However, at this is not a critic of the documentary, I was also left with the question. What should we do? How do we solve this? What are the short, medium and long term actions that we have to take as a society?
I don’t know, but I hope there is plenty of research about it. I’ll look into it. For the moment I’m looking forward for the pannel discussion the School of Public Health at Michigan is going to have on the topic.</p>Pedro Orozco del Pinoporozco@umich.eduAn excellent documentary I recently watched the documentary Picture a Scientist (https://www.pictureascientist.com). It is about the invisible (and often very visible) barriers that women have when they go into scientific careers. After watching it I was shocked, but not surprised, about the stories and aweful situations most if not all women have to endure. However, at this is not a critic of the documentary, I was also left with the question. What should we do? How do we solve this? What are the short, medium and long term actions that we have to take as a society? I don’t know, but I hope there is plenty of research about it. I’ll look into it. For the moment I’m looking forward for the pannel discussion the School of Public Health at Michigan is going to have on the topic.A quick thought about inclusive teaching2021-04-07T00:00:00-07:002021-04-07T00:00:00-07:00https://orozcodelpinopedro.github.io/posts/2021/08/blog-post-1<h1 id="a-conversation-that-made-me-think">A conversation that made me think</h1>
<p>I had a fascinating talk today with a peer that sparked in me the idea of inclusive teaching. I mean that an inclusive teacher must develop many channels for students to participate in class. Only having one channel will benefit more those students that feel comfortable participating through that channel. This face of inclusive teaching is getting more common, especially with the increase of technology. Now you can reach out to professors through various methods, and it is not uncommon for them to have several of them available to students. However, I wonder how a teacher/professor can diversely evaluate students so that every student gets assessed so that their strengths shine more than their weaknesses. In all, so that grades reflect the best of all students and not just how well they can perform in a specific way.</p>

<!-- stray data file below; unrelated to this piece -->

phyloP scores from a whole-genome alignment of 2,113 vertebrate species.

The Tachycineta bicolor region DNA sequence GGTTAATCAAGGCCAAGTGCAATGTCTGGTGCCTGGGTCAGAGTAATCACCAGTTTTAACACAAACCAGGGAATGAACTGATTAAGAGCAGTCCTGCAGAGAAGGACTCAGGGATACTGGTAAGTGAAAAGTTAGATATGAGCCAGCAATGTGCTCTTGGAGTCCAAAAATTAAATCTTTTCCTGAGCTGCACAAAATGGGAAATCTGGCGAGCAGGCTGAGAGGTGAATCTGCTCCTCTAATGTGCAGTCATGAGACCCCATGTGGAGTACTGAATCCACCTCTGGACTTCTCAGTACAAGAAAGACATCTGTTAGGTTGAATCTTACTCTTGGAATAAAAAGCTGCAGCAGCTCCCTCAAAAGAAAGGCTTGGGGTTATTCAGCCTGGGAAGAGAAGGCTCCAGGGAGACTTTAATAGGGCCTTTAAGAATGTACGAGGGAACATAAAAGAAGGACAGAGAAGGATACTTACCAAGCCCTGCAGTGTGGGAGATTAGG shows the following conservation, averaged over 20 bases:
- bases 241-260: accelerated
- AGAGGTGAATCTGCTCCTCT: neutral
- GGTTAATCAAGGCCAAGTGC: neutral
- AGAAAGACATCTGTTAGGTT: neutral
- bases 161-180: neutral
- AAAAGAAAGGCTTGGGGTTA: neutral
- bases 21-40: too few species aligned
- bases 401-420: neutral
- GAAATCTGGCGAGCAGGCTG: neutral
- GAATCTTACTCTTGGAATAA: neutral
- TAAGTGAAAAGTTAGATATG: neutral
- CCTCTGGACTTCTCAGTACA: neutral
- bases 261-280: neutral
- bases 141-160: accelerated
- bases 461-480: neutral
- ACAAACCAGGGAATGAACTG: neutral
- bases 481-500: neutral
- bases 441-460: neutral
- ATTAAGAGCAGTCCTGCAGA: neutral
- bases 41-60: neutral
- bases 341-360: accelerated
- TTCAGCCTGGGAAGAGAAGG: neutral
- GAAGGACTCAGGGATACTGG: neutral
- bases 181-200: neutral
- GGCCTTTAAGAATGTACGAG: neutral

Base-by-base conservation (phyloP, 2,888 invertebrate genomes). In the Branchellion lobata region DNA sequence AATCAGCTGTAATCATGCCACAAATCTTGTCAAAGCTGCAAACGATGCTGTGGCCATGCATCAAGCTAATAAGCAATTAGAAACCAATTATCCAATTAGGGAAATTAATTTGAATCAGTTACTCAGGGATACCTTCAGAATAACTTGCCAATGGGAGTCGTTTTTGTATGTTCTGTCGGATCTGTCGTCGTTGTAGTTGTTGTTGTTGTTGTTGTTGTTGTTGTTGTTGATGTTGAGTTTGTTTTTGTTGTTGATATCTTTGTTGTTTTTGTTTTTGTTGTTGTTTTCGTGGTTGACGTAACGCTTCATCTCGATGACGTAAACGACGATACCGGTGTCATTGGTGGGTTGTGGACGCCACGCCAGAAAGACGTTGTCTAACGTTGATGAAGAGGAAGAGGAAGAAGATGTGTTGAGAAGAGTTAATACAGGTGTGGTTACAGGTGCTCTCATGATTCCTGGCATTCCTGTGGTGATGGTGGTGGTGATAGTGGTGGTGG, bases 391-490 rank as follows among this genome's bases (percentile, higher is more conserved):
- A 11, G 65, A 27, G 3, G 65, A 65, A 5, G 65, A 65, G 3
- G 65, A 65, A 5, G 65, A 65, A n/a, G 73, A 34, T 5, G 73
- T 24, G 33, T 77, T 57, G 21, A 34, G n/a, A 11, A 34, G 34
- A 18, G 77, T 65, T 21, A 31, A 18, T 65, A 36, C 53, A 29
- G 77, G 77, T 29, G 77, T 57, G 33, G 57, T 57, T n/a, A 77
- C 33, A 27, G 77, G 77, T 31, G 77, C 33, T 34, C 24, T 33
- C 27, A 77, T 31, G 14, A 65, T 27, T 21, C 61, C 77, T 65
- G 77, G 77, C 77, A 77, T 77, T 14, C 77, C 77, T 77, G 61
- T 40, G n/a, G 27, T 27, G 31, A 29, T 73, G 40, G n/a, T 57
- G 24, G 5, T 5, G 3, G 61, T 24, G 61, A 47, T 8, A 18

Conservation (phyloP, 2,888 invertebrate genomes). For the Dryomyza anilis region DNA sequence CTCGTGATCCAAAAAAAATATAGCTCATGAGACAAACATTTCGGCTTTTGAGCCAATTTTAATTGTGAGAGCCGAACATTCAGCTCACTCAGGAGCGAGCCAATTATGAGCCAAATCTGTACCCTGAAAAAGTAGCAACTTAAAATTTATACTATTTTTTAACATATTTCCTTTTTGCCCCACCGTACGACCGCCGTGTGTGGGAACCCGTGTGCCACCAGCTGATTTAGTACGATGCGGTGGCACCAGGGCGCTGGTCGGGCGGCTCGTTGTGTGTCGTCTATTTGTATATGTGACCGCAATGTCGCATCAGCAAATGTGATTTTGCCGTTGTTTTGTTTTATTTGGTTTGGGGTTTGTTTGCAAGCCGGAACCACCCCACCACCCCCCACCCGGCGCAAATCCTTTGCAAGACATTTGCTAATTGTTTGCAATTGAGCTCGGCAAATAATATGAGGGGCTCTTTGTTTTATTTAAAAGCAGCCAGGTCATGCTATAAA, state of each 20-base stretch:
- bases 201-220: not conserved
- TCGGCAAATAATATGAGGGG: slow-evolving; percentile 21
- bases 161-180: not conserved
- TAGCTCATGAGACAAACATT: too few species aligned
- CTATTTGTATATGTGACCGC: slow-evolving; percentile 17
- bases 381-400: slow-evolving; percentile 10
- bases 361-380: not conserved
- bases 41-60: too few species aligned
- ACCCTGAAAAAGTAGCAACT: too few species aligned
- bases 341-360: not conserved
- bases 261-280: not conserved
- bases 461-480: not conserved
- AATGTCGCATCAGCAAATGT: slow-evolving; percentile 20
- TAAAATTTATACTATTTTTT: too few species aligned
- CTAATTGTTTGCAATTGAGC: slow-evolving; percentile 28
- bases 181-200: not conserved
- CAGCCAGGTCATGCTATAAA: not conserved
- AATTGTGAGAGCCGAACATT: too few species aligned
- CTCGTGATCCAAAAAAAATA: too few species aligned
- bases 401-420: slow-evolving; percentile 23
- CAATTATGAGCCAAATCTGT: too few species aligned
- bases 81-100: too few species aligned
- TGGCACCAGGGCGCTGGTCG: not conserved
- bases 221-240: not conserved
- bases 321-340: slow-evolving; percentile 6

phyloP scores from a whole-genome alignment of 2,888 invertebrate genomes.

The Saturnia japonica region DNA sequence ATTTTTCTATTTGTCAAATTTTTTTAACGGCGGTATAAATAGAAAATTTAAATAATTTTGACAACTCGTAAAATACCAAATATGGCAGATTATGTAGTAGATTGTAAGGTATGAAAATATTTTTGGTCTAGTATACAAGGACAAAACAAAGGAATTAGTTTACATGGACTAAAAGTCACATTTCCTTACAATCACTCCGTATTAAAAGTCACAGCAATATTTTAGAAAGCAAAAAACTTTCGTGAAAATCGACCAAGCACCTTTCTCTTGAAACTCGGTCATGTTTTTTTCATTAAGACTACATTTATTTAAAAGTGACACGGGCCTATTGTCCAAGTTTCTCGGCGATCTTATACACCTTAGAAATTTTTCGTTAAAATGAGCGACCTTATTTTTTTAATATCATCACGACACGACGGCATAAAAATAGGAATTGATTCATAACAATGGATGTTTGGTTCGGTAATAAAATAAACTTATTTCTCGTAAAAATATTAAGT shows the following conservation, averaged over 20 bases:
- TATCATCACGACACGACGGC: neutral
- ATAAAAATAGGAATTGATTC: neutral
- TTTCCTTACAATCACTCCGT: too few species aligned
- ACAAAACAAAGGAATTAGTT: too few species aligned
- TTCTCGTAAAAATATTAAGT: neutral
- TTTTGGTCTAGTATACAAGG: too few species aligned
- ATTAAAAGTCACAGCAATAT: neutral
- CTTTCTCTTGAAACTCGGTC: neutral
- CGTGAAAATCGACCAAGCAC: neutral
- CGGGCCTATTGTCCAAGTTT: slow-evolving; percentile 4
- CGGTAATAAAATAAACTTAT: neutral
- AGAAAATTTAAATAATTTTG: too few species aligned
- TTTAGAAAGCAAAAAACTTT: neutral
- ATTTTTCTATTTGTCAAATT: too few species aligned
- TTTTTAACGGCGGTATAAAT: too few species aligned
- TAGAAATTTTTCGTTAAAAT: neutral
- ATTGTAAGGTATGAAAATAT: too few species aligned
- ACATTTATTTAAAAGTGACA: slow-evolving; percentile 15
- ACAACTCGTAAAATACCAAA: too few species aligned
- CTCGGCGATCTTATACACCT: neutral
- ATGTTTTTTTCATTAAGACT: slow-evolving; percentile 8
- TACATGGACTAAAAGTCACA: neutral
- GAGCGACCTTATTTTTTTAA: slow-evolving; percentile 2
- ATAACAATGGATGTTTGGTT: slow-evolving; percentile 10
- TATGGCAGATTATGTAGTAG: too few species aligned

<p>This is a tough one. I don’t have an answer. If you do, please share it!</p>Pedro Orozco del Pinoporozco@umich.eduA conversation that made me think I had a fascinating talk today with a peer that sparked in me the idea of inclusive teaching. I mean that an inclusive teacher must develop many channels for students to participate in class. Only having one channel will benefit more those students that feel comfortable participating through that channel. This face of inclusive teaching is getting more common, especially with the increase of technology. Now you can reach out to professors through various methods, and it is not uncommon for them to have several of them available to students. However, I wonder how a teacher/professor can diversely evaluate students so that every student gets assessed so that their strengths shine more than their weaknesses. In all, so that grades reflect the best of all students and not just how well they can perform in a specific way.I got an internship!2021-03-01T00:00:00-08:002021-03-01T00:00:00-08:00https://orozcodelpinopedro.github.io/posts/2021/internship<h1 id="after-few-months-the-search-has-ended">After few months the search has ended.</h1>
<p>I’m going to be an Research Scientist for Eli Lilly Company during 12 weeks over the summer.
I’ll be working on simulations to assess methods of data integration for clinical trials.
I’m very happy for this opportunity.
If you want to read about my journey to get an internship <a href="https://docs.google.com/document/d/1wbdxtl1re1fuq8GiqybirVvxkVBJMNd1eXPzOnHWoI4/edit?usp=sharing">click here</a></p>Pedro Orozco del Pinoporozco@umich.eduAfter few months the search has ended. I’m going to be an Research Scientist for Eli Lilly Company during 12 weeks over the summer. I’ll be working on simulations to assess methods of data integration for clinical trials. I’m very happy for this opportunity. If you want to read about my journey to get an internship click here